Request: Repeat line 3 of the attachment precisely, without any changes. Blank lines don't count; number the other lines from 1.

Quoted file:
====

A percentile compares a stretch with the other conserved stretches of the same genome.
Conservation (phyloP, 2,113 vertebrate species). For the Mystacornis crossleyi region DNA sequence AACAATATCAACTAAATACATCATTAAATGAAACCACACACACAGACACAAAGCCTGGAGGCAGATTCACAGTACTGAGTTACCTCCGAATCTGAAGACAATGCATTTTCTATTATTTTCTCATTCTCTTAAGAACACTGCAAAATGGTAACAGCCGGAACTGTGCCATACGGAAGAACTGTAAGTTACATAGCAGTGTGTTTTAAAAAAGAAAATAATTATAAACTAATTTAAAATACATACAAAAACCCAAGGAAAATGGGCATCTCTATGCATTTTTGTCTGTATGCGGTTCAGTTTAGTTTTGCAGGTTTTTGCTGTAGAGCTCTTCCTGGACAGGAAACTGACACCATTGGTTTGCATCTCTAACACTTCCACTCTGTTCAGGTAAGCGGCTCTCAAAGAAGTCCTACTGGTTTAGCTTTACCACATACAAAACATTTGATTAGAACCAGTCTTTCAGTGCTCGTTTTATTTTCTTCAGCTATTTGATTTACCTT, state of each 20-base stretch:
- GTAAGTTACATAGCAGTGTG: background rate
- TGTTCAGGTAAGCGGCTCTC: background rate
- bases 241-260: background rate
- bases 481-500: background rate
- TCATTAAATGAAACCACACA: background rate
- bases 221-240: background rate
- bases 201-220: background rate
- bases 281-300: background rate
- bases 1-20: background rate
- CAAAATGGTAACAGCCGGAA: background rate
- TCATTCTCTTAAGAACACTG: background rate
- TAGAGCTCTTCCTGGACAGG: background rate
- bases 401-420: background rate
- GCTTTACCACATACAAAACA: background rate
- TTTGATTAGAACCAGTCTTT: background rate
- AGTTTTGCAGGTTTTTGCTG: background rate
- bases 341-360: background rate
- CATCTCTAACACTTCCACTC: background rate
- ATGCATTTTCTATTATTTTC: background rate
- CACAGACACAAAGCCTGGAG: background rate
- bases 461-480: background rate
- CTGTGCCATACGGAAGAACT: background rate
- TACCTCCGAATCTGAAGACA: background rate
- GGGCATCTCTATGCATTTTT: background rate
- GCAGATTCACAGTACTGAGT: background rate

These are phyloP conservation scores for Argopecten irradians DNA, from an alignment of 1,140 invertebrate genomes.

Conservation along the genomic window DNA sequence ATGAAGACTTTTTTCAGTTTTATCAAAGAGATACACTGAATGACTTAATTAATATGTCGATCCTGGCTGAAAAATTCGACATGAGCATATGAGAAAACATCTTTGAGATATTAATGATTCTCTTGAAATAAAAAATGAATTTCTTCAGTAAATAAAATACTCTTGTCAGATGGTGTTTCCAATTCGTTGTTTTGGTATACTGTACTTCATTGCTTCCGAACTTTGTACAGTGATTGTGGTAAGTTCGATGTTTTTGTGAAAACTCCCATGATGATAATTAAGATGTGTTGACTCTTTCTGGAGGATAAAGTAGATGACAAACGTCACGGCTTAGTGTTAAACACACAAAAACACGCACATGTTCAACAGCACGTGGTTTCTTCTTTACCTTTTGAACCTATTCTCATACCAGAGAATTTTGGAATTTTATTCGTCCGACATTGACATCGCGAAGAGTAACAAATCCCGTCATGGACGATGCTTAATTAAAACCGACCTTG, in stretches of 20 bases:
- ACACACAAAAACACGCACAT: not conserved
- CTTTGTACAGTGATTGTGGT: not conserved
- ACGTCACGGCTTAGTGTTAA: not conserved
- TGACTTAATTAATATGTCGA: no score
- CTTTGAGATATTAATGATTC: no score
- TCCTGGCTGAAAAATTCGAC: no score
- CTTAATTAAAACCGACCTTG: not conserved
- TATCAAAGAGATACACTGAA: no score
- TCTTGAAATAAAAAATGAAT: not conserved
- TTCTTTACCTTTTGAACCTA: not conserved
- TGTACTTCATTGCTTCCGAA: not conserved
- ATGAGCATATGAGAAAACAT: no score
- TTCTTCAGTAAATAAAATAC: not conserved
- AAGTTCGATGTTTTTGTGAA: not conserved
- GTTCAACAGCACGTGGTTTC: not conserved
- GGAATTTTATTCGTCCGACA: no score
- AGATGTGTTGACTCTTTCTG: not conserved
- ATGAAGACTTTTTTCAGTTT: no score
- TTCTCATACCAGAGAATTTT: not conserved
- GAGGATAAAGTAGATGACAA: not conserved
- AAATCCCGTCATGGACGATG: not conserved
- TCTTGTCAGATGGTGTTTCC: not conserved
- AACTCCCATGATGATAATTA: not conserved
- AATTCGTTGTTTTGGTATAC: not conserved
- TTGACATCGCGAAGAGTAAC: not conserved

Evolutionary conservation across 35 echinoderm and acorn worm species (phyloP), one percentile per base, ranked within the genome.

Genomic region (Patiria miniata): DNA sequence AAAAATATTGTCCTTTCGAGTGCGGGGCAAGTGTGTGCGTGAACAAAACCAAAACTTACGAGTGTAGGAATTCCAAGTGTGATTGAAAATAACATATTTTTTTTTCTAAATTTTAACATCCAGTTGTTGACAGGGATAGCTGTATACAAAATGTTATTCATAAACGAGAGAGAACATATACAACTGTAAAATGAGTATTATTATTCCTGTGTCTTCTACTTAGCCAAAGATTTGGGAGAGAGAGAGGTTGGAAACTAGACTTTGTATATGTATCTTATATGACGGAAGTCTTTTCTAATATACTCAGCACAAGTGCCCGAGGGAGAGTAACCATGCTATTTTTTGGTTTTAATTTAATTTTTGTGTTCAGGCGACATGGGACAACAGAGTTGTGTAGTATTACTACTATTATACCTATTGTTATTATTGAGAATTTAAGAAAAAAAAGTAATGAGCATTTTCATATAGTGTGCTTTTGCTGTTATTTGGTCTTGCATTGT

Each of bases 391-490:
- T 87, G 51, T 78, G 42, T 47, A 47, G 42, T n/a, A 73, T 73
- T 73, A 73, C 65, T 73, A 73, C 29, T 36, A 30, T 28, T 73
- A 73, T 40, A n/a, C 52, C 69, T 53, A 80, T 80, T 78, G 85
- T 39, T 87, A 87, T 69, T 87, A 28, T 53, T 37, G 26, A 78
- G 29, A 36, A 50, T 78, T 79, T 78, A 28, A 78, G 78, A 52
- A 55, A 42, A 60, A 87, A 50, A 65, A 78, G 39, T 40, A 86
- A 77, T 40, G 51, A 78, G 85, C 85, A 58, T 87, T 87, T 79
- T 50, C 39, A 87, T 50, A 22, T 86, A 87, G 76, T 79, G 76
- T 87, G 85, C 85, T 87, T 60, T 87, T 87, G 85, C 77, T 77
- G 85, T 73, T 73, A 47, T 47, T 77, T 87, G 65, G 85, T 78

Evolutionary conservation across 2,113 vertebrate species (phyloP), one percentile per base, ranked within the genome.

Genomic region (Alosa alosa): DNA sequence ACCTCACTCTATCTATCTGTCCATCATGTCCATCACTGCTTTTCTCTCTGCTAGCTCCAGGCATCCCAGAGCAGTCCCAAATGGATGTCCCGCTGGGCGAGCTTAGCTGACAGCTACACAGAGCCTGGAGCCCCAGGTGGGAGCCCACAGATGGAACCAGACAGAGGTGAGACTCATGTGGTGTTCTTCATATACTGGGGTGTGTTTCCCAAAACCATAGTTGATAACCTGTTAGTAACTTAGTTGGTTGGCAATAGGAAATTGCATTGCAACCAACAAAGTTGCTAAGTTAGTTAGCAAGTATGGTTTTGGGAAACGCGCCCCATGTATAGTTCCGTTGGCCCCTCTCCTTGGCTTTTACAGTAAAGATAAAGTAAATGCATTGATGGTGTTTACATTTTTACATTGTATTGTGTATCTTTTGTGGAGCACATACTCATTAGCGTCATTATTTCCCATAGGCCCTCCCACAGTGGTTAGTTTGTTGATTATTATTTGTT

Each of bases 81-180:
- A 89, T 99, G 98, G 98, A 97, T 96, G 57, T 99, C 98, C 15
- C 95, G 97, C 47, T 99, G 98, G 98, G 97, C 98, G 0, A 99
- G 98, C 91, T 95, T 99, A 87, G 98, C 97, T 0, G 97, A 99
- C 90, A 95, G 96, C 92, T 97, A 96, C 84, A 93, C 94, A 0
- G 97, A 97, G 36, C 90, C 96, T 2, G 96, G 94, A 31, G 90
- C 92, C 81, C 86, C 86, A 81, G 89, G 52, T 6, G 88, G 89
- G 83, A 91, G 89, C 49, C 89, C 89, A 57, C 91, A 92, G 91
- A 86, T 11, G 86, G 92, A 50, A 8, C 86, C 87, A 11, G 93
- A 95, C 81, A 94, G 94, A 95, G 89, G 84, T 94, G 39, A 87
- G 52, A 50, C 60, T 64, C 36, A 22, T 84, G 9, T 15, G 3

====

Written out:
- GTAAGTTACATAGCAGTGTG: background rate